Lord Adonis claimed in the House of Lords that it was unnecessary to legislate for children in care councils because we have existing regulations for children in care to be consulted about service provision. My briefing points out that what is in existence is only an annual one-off event for the children and young people’s panel. A children in care council would be ongoing with continuous participation and existing ideas could be built upon. Consultations are narrowed by specific questions, where as a children in care council would be pretty open-ended. The views of children in care would be heard directly by the people who are vital to the provision of services: the director and the lead member.
Most of all, this proposal focuses on the specific views and experiences of children in care. Throughout the Bill we have made the point that we must keep focusing on the particular needs of children in care. I emphasise that I am not suggesting that the new clause should result in a children in care council for every local authority. I can see that there would be variations. However, I think that it would be excellent to have a commitment in the Bill to listening to the views of looked-after children.
The new clause is compatible with article 12 of the convention on the rights of the child. It would bring out debates on local needs and it could spread accountability to children in care. How often do we hear young people say, “Well I said such and such, but it did not make any difference.”? Regular interactive meetings with young people would enable them to follow something through. They would be able to find out why good ideas that they had raised had not been implemented. They would be able to find out the reasons and chase people up to get on with the job. I commend the new clause to the Committee for serious consideration.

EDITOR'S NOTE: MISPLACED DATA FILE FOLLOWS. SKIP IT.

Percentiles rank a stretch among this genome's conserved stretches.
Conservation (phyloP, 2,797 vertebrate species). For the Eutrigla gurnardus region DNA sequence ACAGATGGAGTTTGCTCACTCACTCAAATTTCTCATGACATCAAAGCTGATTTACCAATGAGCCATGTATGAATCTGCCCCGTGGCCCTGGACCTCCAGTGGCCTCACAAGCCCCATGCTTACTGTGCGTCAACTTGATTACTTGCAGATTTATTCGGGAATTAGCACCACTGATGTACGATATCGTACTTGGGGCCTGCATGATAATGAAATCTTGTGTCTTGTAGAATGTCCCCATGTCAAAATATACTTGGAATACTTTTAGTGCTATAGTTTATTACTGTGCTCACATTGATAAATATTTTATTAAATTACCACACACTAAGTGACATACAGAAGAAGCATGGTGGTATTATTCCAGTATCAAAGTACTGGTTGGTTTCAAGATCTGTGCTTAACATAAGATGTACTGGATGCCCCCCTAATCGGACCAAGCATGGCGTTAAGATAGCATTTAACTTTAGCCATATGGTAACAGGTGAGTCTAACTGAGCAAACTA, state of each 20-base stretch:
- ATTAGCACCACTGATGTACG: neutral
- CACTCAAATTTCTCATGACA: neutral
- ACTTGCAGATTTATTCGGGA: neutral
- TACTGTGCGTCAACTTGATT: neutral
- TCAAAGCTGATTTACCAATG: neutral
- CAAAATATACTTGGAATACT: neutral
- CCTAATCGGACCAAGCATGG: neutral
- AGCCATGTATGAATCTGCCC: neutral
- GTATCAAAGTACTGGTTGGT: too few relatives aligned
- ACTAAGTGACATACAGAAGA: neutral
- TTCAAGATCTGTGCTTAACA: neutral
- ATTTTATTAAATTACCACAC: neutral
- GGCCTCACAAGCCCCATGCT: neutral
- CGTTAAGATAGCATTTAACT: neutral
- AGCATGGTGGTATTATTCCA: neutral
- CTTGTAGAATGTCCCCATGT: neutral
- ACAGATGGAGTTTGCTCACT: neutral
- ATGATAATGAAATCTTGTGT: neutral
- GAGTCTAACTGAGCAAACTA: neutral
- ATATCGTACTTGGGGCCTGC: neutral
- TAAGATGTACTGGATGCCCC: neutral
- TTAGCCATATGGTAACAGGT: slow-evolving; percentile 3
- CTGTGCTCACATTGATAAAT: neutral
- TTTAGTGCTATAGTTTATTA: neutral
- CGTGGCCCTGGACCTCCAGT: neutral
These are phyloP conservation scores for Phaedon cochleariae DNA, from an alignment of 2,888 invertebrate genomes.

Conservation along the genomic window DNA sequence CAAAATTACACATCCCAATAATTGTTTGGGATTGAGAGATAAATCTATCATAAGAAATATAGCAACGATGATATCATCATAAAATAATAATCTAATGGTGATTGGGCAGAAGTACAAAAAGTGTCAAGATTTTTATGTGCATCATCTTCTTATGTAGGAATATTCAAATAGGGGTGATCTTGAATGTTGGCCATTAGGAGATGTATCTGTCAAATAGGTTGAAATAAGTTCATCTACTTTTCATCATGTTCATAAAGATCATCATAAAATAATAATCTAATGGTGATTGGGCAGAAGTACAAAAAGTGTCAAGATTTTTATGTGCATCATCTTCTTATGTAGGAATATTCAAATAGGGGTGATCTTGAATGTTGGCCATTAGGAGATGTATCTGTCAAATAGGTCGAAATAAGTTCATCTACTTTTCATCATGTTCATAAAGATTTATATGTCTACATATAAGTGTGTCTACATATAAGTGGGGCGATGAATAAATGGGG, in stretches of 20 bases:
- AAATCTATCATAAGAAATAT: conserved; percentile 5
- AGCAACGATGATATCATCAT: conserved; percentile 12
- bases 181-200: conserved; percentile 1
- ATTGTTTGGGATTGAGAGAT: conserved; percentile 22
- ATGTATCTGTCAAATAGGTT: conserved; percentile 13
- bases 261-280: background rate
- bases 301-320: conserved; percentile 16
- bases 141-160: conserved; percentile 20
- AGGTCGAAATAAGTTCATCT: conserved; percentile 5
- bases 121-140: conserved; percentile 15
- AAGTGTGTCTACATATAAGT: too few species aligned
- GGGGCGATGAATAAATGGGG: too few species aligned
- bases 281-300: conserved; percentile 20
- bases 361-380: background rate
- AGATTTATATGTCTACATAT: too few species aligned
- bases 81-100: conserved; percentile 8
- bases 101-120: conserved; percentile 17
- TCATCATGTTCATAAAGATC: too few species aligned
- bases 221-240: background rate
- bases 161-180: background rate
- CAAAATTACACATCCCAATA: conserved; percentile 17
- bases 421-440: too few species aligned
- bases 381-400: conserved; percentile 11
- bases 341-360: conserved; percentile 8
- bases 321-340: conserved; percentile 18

I, too, met the virtual head teachers when they came into the Department and virtually all of them turned up on that occasion. It was interesting to hear about the progress on the pilots, which are an important initiative. I can assure the hon. Lady that I agree with everything she said, except for the need for the new clause. We are deeply committed to ensuring that looked-after children and care leavers who are entitled to leaving care services are properly consulted on the services they receive and involved in helping to shape and improve them. That is why we made the commitment, as she knows, in the “Care Matters” White Paper to introduce children in care councils in every local authority.
We are embedding that commitment by spelling out in statutory guidance our expectation that every local authority should have a children in care council or an equivalent structure to ensure that looked-after children and young people are able to put their experiences of the care system directly to those responsible for service delivery, and I recently met some young people in south Gloucestershire who are doing exactly that. We will ask Ofsted to report on those participation arrangements as part of the planned inspection programme focusing on children in care, and that will begin in 2009. The new clause is unnecessary because the reforms that it seeks to legislate for are already underway.
I hope that I shall still be in Parliament to check up on that progress. We have been told that so much is in hand, in guidance or that it will happen, so I am rather heartened to hear that there will be a specific inspection on that matter, because it is important that there is a clear way forward to ensure investigations on whether local authorities are following through. During the course of the Committee’s proceedings, we appear to be imposing rather a lot of guidance and regulations on them. I beg to ask leave to withdraw the motion.